“It is unconscionable that in the richest city in the history of the world, one in five kids still can’t always count on enough food,” Joel Berg, CEO of Hunger Free America said. “It is equally unacceptable that a third of our charitable food pantries and soup kitchens lack the resources to meet the growing need.”
The survey found that 11 percent of Queens residents, or one in nine, lived in food insecure households from 2013-2015. It also found that 16 percent of Queens children were living homes without adequate food and 10 percent of Queens seniors were living in food insecure homes in that same time period.
The survey from the organization, which used to be called New York Coalition Against Hunger, spoke to feeding programs like food pantries and soup kitchens in Queens to get a better understanding of their needs. The results showed that the need for food and services has risen, but the funding and supplies were not enough. Just over 24 percent of responding agencies in Queens reported not having enough food to meet current demand. Of those 83 percent said that if they received more food, they would have enough capacity like storage space, refrigeration and staff to increase the amount of food they distribute. Some 5 percent said they would not have the capacity to accommodate an increase in the amount of food they distribute.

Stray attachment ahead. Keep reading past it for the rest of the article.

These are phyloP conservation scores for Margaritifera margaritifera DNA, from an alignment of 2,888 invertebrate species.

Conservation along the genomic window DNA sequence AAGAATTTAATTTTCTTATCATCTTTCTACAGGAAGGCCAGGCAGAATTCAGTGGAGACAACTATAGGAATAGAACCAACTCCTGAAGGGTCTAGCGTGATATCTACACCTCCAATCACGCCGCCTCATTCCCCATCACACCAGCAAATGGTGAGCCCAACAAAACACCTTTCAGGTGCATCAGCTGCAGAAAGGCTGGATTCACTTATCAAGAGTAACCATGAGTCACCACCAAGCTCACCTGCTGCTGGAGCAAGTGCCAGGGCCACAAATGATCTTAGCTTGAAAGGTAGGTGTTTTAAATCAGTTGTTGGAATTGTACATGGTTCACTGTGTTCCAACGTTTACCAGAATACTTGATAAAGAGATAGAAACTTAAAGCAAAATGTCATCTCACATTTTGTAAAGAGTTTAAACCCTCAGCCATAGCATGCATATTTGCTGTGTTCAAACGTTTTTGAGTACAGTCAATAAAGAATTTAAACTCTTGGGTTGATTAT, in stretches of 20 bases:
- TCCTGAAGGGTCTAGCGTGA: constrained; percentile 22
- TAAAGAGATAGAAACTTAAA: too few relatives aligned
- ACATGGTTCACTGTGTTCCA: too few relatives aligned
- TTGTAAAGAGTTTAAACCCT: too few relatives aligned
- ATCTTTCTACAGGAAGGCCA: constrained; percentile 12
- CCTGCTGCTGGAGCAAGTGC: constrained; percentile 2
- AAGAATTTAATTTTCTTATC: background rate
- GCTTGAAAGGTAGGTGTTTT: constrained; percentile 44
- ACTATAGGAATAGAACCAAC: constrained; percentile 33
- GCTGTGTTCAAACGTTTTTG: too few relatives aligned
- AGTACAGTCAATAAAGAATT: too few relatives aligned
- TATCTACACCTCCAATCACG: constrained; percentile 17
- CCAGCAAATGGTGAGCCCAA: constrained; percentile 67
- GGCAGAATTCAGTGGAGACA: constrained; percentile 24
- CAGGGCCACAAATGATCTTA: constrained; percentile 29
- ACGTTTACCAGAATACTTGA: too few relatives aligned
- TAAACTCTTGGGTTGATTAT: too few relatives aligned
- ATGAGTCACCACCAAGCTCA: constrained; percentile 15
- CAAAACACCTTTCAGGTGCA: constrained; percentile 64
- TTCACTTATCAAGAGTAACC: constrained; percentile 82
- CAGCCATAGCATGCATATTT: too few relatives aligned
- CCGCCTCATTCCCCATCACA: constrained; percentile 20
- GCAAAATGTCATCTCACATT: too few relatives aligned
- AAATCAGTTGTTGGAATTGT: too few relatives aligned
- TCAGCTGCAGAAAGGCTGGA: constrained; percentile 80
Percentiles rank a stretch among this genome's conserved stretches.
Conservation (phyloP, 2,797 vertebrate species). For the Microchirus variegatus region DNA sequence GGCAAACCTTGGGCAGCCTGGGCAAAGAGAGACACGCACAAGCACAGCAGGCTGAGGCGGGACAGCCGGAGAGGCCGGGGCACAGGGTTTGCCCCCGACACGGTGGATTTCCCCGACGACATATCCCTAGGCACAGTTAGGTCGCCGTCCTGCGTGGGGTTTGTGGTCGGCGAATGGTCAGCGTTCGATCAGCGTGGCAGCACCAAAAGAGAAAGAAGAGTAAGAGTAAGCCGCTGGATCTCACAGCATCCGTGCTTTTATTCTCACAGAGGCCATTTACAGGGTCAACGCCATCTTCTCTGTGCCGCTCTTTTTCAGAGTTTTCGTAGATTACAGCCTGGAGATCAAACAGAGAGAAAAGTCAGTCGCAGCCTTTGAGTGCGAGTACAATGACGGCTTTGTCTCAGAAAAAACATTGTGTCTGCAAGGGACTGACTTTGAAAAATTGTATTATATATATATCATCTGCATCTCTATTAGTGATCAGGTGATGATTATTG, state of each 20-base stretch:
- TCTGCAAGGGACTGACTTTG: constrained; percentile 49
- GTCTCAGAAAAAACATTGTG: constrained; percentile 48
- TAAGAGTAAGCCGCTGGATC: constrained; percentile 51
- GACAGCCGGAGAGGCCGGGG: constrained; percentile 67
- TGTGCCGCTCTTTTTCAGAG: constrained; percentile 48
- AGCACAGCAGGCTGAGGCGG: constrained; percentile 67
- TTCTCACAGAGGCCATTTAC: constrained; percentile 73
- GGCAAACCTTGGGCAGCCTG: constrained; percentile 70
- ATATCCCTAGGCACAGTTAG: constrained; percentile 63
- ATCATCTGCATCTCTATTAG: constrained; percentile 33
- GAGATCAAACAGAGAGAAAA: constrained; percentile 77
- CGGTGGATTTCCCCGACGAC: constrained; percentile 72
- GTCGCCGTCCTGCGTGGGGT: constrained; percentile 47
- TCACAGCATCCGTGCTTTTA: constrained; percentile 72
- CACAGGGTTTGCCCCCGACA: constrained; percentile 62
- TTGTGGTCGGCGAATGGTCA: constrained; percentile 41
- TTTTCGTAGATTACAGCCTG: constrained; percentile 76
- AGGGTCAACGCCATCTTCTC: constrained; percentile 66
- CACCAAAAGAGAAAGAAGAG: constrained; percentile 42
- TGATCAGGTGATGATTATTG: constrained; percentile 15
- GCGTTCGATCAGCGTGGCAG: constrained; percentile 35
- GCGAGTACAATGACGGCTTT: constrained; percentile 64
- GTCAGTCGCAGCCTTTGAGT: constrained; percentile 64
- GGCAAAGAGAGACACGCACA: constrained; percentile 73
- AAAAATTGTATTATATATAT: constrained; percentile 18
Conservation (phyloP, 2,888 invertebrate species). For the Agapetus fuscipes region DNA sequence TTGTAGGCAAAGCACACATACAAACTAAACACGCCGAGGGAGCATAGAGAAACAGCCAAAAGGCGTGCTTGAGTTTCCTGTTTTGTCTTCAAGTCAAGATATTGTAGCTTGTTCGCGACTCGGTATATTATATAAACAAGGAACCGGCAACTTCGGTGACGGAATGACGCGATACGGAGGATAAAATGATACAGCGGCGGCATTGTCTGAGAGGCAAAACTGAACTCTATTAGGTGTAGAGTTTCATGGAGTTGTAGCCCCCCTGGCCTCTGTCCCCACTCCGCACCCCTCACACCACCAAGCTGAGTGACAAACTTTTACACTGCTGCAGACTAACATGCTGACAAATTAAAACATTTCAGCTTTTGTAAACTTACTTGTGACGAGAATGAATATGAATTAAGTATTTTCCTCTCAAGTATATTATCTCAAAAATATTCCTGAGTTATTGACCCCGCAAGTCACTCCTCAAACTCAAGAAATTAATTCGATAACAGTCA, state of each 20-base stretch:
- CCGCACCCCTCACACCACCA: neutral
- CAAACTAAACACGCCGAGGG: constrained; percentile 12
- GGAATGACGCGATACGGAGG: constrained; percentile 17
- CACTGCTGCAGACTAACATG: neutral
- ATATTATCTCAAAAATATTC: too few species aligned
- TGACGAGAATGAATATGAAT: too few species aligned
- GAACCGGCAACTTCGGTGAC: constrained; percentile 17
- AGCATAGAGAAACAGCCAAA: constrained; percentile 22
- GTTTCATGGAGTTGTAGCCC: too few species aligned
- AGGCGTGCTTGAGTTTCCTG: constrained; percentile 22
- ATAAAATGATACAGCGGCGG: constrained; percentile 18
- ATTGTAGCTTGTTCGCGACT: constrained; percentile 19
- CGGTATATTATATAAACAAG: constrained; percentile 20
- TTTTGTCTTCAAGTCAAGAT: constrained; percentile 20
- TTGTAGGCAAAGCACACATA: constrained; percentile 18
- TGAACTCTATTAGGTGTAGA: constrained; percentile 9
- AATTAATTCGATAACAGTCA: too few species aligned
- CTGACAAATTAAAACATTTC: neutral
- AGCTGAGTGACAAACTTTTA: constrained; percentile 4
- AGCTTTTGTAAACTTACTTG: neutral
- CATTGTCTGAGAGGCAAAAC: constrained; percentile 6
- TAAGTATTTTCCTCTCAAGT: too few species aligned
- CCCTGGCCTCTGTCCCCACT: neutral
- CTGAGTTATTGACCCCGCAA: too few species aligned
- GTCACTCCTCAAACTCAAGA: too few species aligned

Responding agencies also said they see an increase in the number of people coming in for food, while 70percent of agencies noted an increase in the number of people they served over the past year and 31 percent reported the number of clients increased greatly. The survey revealed that the pantries are under funded and underemployed, with 72 percent of agencies claiming they could benefit from having additional funding to buy and distribute more food. In addition, 52 percent of the responding food pantries wanted additional resources to build partnerships and collaborate with other community organizations for referrals or joint programming.
Berg hopes that the federal government makes the necessary changes to fight the hunger epidemic. He called on President-elect Donald Trump to create jobs, raise wages, and bolster the federal food safety net.
He also urged Trump to stop House Speaker Paul Ryan’s plans to slash the Food Stamp program in order to pay for more tax cuts.
“The soaring hunger levels in New York and throughout our country harm health, hamper education, trap families in poverty, fuel obesity, eviscerate hope, and thus drag down our entire economy and place our national security at risk,” Berg said. “Hunger harms us all. But ending hunger lifts us all. We must build a grass roots movement and force our political system to enact the economic policies and social programs necessary to end U.S. hunger once and for all.”